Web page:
This demonstrative and authentic behaviour on your part can also help boost employee morale, their sense of recognition, and help them to see and feel that they are contributing to the direction of the organisation, all of which are factors when it comes to building both employee wellbeing and engagement.

Tip 3 – Ensure everyone has easy access to wellbeing support and guidance

If you already have existing wellbeing guidance and support, or an active wellbeing initiative that’s currently running, it’s important that all employees are aware of it and can easily access it in a way that is both comfortable and convenient for them.


Employees who are already very busy and time poor will not be inclined to spend their limited energy digging for hidden information, which means they won’t get the help they need.


You shouldn’t assume that employees are aware of what support is available to them, so it’s important that you regularly remind your people of what’s on offer and encourage them to make use of the organisation’s wellbeing resources.


Online platforms like Trickle, are a quick and easy way to raise awareness and clearly sign-post a route for employees to access all your resources from within one platform.


Unfortunately, when it comes to wellbeing there is still a negative stigma that surrounds the subject and the issues it’s related to such as mental health, sickness, workplace bullying or asking for support with work.


As a result, people will shy away from speaking up about or asking for help with a wellbeing problem for fear of looking vulnerable or being judged poorly by colleagues.


Only 49% of employees said they felt comfortable talking directly to their line manager about mental health and wellbeing issues, according to a recent Business in the Community 2019 Mental Health at Work report.


To make sure nobody is suffering in silence and to encourage them to speak up sooner, organisations should offer employees a secure way that they can discreetly seek support.


Trickle has been specifically designed to tackle this problem by offering users optional anonymity at every stage to boost their sense of psychological safety so that they are able to get the help or guidance they need.


If a problem is really urgent or of a sensitive nature, Trickle’s Flares feature allows users to discreetly ask for more personal one-to-one support with their wellbeing.


How Trickle can help!

Trickle provides organisations with honest, unbiased and timely feedback which helps leaders to initiate evidence-based interventions and focus attention where it is most needed.


Trickle gives your employees a voice and space to express their true sentiments with you, ask for support or seek wellbeing guidance.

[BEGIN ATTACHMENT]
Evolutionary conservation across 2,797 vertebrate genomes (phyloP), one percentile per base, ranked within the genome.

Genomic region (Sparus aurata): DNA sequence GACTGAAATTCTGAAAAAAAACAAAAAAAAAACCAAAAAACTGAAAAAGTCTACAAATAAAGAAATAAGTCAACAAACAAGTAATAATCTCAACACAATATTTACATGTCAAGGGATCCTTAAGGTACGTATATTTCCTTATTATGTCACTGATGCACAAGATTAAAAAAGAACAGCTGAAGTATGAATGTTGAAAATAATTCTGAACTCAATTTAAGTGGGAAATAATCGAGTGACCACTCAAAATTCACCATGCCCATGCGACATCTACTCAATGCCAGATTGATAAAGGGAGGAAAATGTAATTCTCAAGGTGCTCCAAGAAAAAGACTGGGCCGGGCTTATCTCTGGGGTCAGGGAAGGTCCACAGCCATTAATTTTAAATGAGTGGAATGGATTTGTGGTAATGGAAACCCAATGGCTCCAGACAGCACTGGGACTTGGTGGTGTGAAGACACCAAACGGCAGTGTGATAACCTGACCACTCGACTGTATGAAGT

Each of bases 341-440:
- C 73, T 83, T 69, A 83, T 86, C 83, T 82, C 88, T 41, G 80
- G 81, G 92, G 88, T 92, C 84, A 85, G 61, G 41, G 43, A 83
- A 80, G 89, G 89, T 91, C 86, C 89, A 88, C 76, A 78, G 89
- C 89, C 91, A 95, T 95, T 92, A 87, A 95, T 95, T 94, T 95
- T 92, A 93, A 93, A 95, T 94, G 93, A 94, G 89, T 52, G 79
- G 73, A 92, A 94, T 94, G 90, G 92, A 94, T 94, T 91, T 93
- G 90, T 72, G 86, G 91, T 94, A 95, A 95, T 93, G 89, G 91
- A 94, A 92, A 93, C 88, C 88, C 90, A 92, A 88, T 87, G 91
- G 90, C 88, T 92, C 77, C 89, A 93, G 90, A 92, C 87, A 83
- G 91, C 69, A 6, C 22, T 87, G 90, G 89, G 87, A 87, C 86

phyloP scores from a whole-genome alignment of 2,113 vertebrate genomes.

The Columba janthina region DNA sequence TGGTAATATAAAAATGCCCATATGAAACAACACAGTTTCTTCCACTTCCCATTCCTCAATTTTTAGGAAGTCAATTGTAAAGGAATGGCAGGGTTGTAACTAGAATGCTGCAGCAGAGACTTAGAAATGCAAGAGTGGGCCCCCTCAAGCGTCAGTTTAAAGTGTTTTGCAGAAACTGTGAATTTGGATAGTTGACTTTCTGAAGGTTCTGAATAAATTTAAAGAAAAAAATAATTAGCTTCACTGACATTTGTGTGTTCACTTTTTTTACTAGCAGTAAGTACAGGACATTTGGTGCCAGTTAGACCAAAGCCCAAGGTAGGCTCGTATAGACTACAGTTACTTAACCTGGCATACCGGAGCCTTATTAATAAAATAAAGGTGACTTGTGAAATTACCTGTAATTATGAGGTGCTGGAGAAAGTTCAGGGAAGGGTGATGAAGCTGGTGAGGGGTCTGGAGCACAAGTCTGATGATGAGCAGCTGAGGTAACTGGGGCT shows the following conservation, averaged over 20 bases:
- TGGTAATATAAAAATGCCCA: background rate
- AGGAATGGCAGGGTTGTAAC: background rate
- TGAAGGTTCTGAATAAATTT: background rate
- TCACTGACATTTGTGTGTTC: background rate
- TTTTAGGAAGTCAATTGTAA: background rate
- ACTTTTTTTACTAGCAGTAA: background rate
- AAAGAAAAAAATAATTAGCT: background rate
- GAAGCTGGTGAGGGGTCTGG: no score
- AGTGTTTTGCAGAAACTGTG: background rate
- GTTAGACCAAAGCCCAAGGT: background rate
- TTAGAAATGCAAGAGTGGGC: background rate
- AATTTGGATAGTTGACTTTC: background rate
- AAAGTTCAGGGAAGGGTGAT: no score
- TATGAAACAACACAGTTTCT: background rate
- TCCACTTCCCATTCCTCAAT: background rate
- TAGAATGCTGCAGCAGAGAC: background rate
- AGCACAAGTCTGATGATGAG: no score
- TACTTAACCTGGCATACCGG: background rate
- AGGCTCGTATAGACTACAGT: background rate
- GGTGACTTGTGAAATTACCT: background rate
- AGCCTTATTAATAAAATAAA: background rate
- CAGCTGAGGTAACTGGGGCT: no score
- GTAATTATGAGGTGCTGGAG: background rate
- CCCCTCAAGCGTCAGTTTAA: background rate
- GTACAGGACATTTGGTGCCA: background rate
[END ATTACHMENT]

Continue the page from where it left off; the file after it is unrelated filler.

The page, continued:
The open, inclusive and transparent nature of Trickle enables collaboration at all levels to reach the right solutions for everyone.


‘How was your day?’ is our in-app wellbeing tool that gives organisations a simple way to check-in daily on employee wellbeing.


This tool provides employees with a way to monitor their personal wellbeing and understand what aspects of their day, either positively or negatively, contribute to their mood and wellbeing.


Employees are provided with a summary of what has impacted them throughout the week, which can help them better manage their own wellbeing.


Responses are always anonymous, which means employees can feel secure enough to share how they’re really feeling.

‘How was your day?’ automatically ranks the top five positive and top five negative aspects that are impacting employee wellbeing across the entire organisation in real-time, providing you with a dynamic picture of how your workforce is doing.

MoodSense is another feature that organisations can use to gauge, track and support employee wellbeing. Using MoodSense, leaders can regularly ask employees to rate their sentiment by casting a vote on any aspect relating to the organisation or their wellbeing.


So, for example, a MoodSense could ask employees “How well do you feel your wellbeing is being supported?” or “Could we be doing more to support your wellbeing?”.


A MoodSense is a quick and accurate way to surface issues and take a quick temperature check of the mood in camp.


Find out more about how Trickle can help your organisation improve employee wellbeing and make things better for everyone.


Get in touch for more information or to book a short 20 minute demo.